Back in Texas, both the Water Tower Leadership Network and the ministerial outreach of Northplace — and of Jarrett and his wife, Haley, personally — have multiplied as well. The key: what Jarrett calls the miraculous 2015 acquisition of Lonesome Dove Ranch, about 20 miles northeast of Dallas.

The ranch not only hosts the network’s rural pastoral cohorts, but is offering a free bed-and-breakfast getaway for pastors and their families, along with “counseling and healing from burnout or heartbreak due to the unique challenges of small town and rural ministry,” Jarrett says.

Lonesome Dove also has taken on a new and expanding role as a refuge for up to 50 abused, neglected, or orphaned children a week. In cooperation with social service child protection agencies, the ranch helps, where deemed appropriate, to prepare its young charges for foster and permanent adoptive placements in Christian homes.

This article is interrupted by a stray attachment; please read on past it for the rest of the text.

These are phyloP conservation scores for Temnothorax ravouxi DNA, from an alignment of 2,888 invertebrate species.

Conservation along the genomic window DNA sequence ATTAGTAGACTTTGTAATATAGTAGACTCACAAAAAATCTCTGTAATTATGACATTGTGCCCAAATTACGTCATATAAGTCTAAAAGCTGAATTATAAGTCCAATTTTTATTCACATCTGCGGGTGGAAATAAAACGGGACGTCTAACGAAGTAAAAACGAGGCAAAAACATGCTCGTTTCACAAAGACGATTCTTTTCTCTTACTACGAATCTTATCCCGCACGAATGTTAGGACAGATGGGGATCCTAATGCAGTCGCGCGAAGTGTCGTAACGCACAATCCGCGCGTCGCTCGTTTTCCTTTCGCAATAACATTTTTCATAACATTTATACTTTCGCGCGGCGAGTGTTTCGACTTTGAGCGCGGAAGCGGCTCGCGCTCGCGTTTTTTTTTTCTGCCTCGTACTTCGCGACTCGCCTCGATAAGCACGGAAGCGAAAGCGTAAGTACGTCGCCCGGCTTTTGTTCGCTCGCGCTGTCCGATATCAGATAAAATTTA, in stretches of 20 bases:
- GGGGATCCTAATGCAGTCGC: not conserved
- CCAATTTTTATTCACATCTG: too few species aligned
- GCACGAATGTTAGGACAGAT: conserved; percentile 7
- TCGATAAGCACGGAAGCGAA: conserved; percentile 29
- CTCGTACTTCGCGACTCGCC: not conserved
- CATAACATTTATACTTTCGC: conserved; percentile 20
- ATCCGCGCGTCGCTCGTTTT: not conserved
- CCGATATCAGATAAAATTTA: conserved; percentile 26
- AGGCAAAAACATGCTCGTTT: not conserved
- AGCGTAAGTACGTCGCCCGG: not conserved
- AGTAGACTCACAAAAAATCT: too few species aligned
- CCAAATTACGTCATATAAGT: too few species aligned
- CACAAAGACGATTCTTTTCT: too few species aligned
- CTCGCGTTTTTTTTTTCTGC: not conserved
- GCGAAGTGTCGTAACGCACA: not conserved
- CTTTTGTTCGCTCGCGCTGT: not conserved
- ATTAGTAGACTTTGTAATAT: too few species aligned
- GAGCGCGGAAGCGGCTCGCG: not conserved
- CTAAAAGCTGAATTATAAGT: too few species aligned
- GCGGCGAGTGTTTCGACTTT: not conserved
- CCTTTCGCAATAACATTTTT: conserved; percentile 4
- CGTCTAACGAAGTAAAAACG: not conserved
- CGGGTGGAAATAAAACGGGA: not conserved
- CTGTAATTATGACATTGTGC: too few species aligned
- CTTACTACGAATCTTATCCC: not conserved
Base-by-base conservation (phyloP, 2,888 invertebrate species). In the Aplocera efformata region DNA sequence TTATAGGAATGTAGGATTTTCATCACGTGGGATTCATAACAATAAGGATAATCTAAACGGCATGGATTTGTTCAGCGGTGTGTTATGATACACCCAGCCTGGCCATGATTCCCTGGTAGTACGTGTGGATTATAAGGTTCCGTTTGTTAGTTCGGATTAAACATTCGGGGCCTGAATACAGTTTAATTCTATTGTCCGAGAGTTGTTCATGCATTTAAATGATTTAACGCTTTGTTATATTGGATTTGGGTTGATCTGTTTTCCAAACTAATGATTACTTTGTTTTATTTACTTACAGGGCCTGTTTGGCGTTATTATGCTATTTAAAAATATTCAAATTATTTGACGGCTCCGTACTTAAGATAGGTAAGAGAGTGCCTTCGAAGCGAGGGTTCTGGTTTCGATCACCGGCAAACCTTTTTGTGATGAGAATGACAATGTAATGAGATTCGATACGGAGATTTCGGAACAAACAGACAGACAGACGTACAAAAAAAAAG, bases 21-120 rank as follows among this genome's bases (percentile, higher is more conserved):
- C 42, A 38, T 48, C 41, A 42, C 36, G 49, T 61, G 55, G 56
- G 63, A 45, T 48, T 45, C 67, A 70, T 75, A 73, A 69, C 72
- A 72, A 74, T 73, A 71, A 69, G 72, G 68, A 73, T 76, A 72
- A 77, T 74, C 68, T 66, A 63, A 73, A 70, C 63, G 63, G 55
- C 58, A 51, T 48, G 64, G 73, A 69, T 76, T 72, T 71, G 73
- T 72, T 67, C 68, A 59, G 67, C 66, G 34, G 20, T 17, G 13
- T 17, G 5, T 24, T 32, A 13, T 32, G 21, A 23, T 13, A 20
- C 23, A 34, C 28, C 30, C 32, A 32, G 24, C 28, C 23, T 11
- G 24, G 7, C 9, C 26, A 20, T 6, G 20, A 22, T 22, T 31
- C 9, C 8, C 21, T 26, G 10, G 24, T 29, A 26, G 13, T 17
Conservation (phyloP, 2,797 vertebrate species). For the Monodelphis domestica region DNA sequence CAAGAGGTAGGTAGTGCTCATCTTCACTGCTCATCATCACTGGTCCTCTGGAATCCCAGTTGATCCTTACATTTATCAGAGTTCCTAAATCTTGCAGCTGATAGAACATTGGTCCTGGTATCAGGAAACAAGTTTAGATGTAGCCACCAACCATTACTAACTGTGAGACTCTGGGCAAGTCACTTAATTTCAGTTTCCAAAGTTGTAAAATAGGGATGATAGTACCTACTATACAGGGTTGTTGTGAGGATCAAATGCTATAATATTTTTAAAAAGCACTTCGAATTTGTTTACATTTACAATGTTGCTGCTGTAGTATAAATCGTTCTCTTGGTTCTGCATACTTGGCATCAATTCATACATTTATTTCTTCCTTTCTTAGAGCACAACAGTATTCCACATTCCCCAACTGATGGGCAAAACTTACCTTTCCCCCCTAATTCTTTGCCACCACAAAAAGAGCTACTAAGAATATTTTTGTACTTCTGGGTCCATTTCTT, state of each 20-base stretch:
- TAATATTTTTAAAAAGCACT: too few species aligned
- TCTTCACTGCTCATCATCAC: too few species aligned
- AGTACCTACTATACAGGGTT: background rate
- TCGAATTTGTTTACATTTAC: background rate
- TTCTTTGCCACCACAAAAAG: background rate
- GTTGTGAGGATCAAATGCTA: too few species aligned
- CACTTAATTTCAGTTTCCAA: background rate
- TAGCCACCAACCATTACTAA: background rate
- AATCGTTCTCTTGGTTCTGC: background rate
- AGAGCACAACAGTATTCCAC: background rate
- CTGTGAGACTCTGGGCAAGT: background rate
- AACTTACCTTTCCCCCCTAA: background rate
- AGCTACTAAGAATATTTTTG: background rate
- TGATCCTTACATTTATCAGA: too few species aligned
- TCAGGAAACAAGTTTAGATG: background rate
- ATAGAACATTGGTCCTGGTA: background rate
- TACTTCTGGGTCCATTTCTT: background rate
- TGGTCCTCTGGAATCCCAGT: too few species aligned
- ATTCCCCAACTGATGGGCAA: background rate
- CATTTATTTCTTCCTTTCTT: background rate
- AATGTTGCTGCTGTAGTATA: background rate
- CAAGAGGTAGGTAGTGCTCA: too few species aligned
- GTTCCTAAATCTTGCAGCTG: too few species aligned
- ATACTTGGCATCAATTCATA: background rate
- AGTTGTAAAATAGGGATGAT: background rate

That latter mission is especially close to the 46-year-old Jarrett’s heart, and fuels his commitment to dedicating the “last half of my life to helping brokenhearted children, children who grew up like me, sexually exploited, or abused, neglected or abandoned,” he explains.

Financing for much of the purchase came from AG Financial and generous donations — including from the Jarretts personally — to underwrite operations at the charity formed to own the ranch. Jarrett — while still serving as Northplace senior pastor — is founder and director, and shares administrative duties with Haley.